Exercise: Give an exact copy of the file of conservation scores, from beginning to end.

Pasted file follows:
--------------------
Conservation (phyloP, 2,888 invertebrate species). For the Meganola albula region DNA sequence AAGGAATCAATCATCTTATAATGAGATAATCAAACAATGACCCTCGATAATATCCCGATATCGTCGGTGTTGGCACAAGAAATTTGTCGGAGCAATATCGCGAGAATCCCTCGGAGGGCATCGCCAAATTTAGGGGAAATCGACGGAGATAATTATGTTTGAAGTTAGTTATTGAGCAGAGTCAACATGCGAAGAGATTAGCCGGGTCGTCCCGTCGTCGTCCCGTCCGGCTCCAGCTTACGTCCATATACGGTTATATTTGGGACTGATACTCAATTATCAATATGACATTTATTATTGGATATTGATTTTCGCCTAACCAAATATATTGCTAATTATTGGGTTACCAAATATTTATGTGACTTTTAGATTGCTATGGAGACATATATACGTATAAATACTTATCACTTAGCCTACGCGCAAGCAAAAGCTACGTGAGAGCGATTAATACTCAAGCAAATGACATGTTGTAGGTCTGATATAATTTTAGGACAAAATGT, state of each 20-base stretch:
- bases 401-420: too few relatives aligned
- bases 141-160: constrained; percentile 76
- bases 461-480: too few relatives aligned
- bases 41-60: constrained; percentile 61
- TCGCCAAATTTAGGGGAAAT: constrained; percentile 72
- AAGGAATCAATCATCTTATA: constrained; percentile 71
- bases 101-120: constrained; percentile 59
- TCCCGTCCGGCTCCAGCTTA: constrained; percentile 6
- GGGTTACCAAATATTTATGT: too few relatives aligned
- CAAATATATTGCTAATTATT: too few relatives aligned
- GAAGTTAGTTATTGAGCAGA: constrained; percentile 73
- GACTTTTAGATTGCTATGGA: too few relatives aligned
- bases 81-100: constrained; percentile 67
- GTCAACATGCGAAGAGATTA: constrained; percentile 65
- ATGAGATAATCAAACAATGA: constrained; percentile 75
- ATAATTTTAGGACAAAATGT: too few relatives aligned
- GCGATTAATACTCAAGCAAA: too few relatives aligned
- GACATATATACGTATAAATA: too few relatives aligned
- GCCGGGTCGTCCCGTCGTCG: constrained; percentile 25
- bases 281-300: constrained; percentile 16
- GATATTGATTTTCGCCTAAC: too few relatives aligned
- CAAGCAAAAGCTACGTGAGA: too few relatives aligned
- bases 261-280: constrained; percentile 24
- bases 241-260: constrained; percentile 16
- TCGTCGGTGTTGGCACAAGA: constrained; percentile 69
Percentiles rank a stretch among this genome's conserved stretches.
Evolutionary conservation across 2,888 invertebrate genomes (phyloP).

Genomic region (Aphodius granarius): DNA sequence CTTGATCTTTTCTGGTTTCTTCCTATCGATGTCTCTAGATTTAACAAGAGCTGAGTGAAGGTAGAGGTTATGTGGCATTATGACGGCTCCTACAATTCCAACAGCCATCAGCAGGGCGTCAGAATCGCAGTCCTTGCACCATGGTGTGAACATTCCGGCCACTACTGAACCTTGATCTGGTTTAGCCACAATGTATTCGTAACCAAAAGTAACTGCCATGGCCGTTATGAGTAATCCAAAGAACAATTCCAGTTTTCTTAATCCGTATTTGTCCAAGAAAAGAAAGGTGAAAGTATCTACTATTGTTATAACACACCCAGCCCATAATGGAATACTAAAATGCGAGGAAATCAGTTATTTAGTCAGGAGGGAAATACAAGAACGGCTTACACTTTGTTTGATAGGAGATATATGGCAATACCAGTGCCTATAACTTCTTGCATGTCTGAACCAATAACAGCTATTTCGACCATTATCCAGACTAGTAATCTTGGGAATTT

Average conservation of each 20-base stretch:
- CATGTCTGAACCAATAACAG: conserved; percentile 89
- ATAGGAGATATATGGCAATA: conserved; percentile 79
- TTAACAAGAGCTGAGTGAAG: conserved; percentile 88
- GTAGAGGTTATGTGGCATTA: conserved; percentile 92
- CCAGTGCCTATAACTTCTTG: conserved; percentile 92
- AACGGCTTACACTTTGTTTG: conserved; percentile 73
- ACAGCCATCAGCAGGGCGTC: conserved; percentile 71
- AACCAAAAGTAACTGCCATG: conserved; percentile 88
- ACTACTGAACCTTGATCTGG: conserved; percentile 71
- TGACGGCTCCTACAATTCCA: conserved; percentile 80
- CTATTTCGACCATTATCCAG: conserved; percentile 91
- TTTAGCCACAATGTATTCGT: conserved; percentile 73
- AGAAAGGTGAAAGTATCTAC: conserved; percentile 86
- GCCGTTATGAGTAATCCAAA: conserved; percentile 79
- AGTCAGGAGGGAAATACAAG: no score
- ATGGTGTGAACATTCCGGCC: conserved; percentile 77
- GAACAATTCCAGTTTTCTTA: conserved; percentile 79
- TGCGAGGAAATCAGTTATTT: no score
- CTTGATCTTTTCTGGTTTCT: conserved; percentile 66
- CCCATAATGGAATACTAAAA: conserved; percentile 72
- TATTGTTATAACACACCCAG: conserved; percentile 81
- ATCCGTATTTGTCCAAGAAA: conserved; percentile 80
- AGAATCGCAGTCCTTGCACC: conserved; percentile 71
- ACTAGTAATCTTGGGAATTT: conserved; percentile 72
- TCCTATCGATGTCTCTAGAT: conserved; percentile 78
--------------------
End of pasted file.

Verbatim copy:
Conservation (phyloP, 2,888 invertebrate species). For the Meganola albula region DNA sequence AAGGAATCAATCATCTTATAATGAGATAATCAAACAATGACCCTCGATAATATCCCGATATCGTCGGTGTTGGCACAAGAAATTTGTCGGAGCAATATCGCGAGAATCCCTCGGAGGGCATCGCCAAATTTAGGGGAAATCGACGGAGATAATTATGTTTGAAGTTAGTTATTGAGCAGAGTCAACATGCGAAGAGATTAGCCGGGTCGTCCCGTCGTCGTCCCGTCCGGCTCCAGCTTACGTCCATATACGGTTATATTTGGGACTGATACTCAATTATCAATATGACATTTATTATTGGATATTGATTTTCGCCTAACCAAATATATTGCTAATTATTGGGTTACCAAATATTTATGTGACTTTTAGATTGCTATGGAGACATATATACGTATAAATACTTATCACTTAGCCTACGCGCAAGCAAAAGCTACGTGAGAGCGATTAATACTCAAGCAAATGACATGTTGTAGGTCTGATATAATTTTAGGACAAAATGT, state of each 20-base stretch:
- bases 401-420: too few relatives aligned
- bases 141-160: constrained; percentile 76
- bases 461-480: too few relatives aligned
- bases 41-60: constrained; percentile 61
- TCGCCAAATTTAGGGGAAAT: constrained; percentile 72
- AAGGAATCAATCATCTTATA: constrained; percentile 71
- bases 101-120: constrained; percentile 59
- TCCCGTCCGGCTCCAGCTTA: constrained; percentile 6
- GGGTTACCAAATATTTATGT: too few relatives aligned
- CAAATATATTGCTAATTATT: too few relatives aligned
- GAAGTTAGTTATTGAGCAGA: constrained; percentile 73
- GACTTTTAGATTGCTATGGA: too few relatives aligned
- bases 81-100: constrained; percentile 67
- GTCAACATGCGAAGAGATTA: constrained; percentile 65
- ATGAGATAATCAAACAATGA: constrained; percentile 75
- ATAATTTTAGGACAAAATGT: too few relatives aligned
- GCGATTAATACTCAAGCAAA: too few relatives aligned
- GACATATATACGTATAAATA: too few relatives aligned
- GCCGGGTCGTCCCGTCGTCG: constrained; percentile 25
- bases 281-300: constrained; percentile 16
- GATATTGATTTTCGCCTAAC: too few relatives aligned
- CAAGCAAAAGCTACGTGAGA: too few relatives aligned
- bases 261-280: constrained; percentile 24
- bases 241-260: constrained; percentile 16
- TCGTCGGTGTTGGCACAAGA: constrained; percentile 69
Percentiles rank a stretch among this genome's conserved stretches.
Evolutionary conservation across 2,888 invertebrate genomes (phyloP).

Genomic region (Aphodius granarius): DNA sequence CTTGATCTTTTCTGGTTTCTTCCTATCGATGTCTCTAGATTTAACAAGAGCTGAGTGAAGGTAGAGGTTATGTGGCATTATGACGGCTCCTACAATTCCAACAGCCATCAGCAGGGCGTCAGAATCGCAGTCCTTGCACCATGGTGTGAACATTCCGGCCACTACTGAACCTTGATCTGGTTTAGCCACAATGTATTCGTAACCAAAAGTAACTGCCATGGCCGTTATGAGTAATCCAAAGAACAATTCCAGTTTTCTTAATCCGTATTTGTCCAAGAAAAGAAAGGTGAAAGTATCTACTATTGTTATAACACACCCAGCCCATAATGGAATACTAAAATGCGAGGAAATCAGTTATTTAGTCAGGAGGGAAATACAAGAACGGCTTACACTTTGTTTGATAGGAGATATATGGCAATACCAGTGCCTATAACTTCTTGCATGTCTGAACCAATAACAGCTATTTCGACCATTATCCAGACTAGTAATCTTGGGAATTT

Average conservation of each 20-base stretch:
- CATGTCTGAACCAATAACAG: conserved; percentile 89
- ATAGGAGATATATGGCAATA: conserved; percentile 79
- TTAACAAGAGCTGAGTGAAG: conserved; percentile 88
- GTAGAGGTTATGTGGCATTA: conserved; percentile 92
- CCAGTGCCTATAACTTCTTG: conserved; percentile 92
- AACGGCTTACACTTTGTTTG: conserved; percentile 73
- ACAGCCATCAGCAGGGCGTC: conserved; percentile 71
- AACCAAAAGTAACTGCCATG: conserved; percentile 88
- ACTACTGAACCTTGATCTGG: conserved; percentile 71
- TGACGGCTCCTACAATTCCA: conserved; percentile 80
- CTATTTCGACCATTATCCAG: conserved; percentile 91
- TTTAGCCACAATGTATTCGT: conserved; percentile 73
- AGAAAGGTGAAAGTATCTAC: conserved; percentile 86
- GCCGTTATGAGTAATCCAAA: conserved; percentile 79
- AGTCAGGAGGGAAATACAAG: no score
- ATGGTGTGAACATTCCGGCC: conserved; percentile 77
- GAACAATTCCAGTTTTCTTA: conserved; percentile 79
- TGCGAGGAAATCAGTTATTT: no score
- CTTGATCTTTTCTGGTTTCT: conserved; percentile 66
- CCCATAATGGAATACTAAAA: conserved; percentile 72
- TATTGTTATAACACACCCAG: conserved; percentile 81
- ATCCGTATTTGTCCAAGAAA: conserved; percentile 80
- AGAATCGCAGTCCTTGCACC: conserved; percentile 71
- ACTAGTAATCTTGGGAATTT: conserved; percentile 72
- TCCTATCGATGTCTCTAGAT: conserved; percentile 78